Dragon Quest 1 is a true icon of the RPG genre, with a design that’s still surprisingly relevant over three decades on from its release.
I revisit it every few years.
Starting out as a Famicom game in 1986, Dragon Quest is widely recognized as the first turn-based console RPG, and thus is also where many JRPG tropes were born.
But its design is impressive in other ways.
Dragon Quest presents a large open map with several towns and dungeons to visit, and a big multi-floor castle at the end containing the last boss.
Getting to that boss requires both a lot of grinding to level up, and collecting a series of magical items. And that’s it. There’s no side quests, no optional objectives, just a focused pure quest experience.
There’s no prescribed order for collecting some of those magical items, and you have to learn their locations by talking to different townsfolk around the world, or by getting lucky.
This version makes finding some of those items a little easier with sparkly highlights on certain interactive tiles.
The story is basic and full of classic fantasy tropes.
You’re the chosen hero, most likely the direct descendant and/or reincarnation of Dragon Quest’s legendary champion, Erdrick. The evil Dragon Lord has stolen an important magical orb, allowing monsters to invade the land, and he’s also kidnapped the King’s daughter, Princess Gwaelin.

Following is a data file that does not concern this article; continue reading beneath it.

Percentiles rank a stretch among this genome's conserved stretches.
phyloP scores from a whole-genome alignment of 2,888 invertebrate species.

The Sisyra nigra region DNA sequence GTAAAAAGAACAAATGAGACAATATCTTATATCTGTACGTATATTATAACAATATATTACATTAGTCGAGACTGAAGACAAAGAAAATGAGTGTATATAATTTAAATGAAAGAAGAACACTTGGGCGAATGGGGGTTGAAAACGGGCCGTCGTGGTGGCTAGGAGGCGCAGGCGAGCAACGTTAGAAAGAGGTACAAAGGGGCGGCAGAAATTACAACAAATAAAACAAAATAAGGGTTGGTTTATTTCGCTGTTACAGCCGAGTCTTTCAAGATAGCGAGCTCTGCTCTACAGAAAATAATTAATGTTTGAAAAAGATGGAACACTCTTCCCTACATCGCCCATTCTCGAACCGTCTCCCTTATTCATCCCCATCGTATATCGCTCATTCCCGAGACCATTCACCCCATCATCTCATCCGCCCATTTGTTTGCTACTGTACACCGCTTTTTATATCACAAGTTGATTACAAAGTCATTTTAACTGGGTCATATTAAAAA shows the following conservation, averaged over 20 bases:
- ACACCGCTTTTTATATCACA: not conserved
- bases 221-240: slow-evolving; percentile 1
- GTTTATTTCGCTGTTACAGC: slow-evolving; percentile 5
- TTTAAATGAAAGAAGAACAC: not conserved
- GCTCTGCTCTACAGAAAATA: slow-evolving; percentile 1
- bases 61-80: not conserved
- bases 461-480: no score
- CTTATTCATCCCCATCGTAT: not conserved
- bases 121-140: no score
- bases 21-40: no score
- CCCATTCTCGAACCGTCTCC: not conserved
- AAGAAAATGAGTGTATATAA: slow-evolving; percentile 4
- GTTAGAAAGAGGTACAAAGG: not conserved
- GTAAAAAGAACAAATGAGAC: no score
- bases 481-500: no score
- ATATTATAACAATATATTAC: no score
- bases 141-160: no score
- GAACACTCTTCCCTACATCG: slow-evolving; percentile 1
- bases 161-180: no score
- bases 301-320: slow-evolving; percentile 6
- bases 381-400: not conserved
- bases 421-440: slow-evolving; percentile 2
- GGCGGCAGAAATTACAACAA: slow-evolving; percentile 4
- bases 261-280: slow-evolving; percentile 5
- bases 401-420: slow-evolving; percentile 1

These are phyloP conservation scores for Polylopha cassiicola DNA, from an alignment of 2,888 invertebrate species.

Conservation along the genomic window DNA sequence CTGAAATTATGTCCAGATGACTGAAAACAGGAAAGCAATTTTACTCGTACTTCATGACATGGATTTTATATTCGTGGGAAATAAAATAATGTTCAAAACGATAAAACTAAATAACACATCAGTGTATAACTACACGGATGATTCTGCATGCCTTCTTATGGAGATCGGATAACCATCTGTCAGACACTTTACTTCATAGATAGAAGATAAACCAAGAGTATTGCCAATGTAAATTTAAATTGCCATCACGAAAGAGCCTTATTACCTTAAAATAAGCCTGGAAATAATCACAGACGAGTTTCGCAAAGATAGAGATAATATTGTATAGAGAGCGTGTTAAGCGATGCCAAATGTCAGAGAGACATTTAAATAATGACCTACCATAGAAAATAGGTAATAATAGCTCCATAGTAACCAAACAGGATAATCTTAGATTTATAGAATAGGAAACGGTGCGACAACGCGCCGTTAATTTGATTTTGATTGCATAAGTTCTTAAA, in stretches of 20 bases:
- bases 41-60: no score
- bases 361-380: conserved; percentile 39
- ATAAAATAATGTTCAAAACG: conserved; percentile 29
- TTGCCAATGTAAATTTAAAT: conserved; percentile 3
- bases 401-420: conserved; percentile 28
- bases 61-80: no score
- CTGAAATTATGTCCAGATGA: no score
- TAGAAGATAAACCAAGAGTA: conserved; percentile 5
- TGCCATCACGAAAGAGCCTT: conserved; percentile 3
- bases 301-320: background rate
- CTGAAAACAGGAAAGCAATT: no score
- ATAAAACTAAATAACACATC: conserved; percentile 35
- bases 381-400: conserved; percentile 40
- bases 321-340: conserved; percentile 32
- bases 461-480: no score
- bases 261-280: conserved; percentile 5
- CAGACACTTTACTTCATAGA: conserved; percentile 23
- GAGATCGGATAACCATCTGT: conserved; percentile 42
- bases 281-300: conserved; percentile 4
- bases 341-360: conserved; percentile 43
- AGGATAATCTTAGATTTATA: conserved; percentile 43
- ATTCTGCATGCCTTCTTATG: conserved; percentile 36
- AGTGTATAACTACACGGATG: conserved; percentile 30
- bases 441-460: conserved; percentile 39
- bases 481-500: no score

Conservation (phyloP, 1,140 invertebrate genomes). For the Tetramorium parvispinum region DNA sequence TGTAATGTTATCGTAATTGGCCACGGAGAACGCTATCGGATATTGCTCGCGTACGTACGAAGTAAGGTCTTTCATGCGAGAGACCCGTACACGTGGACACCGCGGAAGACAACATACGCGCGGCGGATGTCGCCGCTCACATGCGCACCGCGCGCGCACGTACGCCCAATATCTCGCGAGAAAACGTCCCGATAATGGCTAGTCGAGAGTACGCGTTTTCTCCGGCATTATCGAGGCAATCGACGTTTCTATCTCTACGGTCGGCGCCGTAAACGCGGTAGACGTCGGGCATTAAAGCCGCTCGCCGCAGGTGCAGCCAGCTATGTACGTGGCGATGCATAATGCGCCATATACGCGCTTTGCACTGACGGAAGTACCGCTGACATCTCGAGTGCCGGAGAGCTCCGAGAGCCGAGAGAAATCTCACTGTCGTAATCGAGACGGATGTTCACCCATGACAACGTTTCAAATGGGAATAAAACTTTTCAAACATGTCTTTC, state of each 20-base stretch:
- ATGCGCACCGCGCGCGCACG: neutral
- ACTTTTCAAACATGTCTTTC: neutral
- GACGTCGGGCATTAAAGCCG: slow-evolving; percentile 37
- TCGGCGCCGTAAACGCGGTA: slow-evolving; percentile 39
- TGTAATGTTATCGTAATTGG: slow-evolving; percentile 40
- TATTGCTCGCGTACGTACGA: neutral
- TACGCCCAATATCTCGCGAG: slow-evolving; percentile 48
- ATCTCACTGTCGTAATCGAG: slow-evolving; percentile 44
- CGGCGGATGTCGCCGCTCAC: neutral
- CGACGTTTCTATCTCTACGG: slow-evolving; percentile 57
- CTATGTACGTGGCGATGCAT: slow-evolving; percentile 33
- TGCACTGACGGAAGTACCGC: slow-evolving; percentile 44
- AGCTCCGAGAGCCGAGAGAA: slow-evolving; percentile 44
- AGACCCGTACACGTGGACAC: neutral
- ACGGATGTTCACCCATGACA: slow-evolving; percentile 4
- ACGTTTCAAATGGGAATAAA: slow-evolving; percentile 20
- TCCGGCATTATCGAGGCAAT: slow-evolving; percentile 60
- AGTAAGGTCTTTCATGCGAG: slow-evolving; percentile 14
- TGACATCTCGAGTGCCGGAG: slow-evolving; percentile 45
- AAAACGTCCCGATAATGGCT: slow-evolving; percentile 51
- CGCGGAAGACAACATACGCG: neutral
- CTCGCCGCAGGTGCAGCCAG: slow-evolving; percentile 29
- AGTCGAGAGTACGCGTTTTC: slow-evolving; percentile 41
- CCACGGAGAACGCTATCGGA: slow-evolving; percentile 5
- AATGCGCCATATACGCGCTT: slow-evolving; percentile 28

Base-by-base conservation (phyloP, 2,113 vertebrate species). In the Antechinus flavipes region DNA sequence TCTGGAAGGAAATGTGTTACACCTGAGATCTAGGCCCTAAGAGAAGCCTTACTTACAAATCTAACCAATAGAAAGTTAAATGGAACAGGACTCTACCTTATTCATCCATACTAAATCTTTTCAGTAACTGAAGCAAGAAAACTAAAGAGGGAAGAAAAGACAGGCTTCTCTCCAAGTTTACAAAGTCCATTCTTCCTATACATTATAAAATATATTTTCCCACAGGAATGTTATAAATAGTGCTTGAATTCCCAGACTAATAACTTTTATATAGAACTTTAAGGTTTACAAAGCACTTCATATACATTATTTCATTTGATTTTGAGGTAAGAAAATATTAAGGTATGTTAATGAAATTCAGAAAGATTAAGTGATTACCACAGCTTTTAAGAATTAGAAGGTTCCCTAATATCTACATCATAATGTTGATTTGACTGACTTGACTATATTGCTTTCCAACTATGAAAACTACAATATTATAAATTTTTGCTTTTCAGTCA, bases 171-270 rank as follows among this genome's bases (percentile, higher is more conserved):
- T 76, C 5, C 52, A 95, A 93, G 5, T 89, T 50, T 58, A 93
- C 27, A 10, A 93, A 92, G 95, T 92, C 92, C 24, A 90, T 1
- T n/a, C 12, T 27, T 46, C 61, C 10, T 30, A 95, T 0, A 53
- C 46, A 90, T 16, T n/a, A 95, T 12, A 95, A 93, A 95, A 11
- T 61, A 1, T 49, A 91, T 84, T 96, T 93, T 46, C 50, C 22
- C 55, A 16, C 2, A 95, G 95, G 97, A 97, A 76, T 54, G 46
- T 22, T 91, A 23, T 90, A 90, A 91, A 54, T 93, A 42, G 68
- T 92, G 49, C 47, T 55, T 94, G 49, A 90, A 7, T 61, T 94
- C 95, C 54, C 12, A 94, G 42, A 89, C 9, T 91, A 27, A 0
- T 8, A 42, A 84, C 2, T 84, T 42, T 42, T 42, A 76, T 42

The King charges you with saving the princess and stopping the Dragon Lord.
I’ve never really understood why the bad guy locks himself in a castle that’s only accessible by finding several magical objects rather than terrorizing the land, but it at least presents a good goal to shoot for.
Maybe he’s so confident in his monsters that he’s content to just sit around?
Fighting those monsters constitutes the vast majority of the game’s 8-ish hour run time, as collecting the items you need to get to the end boss only takes around 30 minutes, and is even faster if you use a guide or remember where they are.
The combat is classic grindy turn-based goodness.
You can attack with your current weapon, use a selection of 8 different spells you’ll unlock through play, or try to flee. Combat plays out through hidden dice rolls with results presented in text at the bottom of the screen.
If you like modern games about watching numbers go up, you’ll be right at home here.
This Switch version has the most in common with the mobile versions released a few years ago. That means it has some quality of life improvements, like the sparkles mentioned earlier and streamlined menus.
However, it also has the slightly higher difficulty featured previously in the Super Famicom and Game Boy remakes. The boss monsters have more health and higher resistances than the monsters in the NES original, and you’ll probably have to reach experience level 20 or 21 out of the cap of 30 before you can fight every monster in the game successfully.
Dragon Quest really is all about pleasant, gentle grinding through endless combat.
It’s the ultimate chill JRPG, with no true “difficulty” aside from spending your time powering up.
If you die, you’ll get teleported back to the castle and lose half your current gold, but that’s it.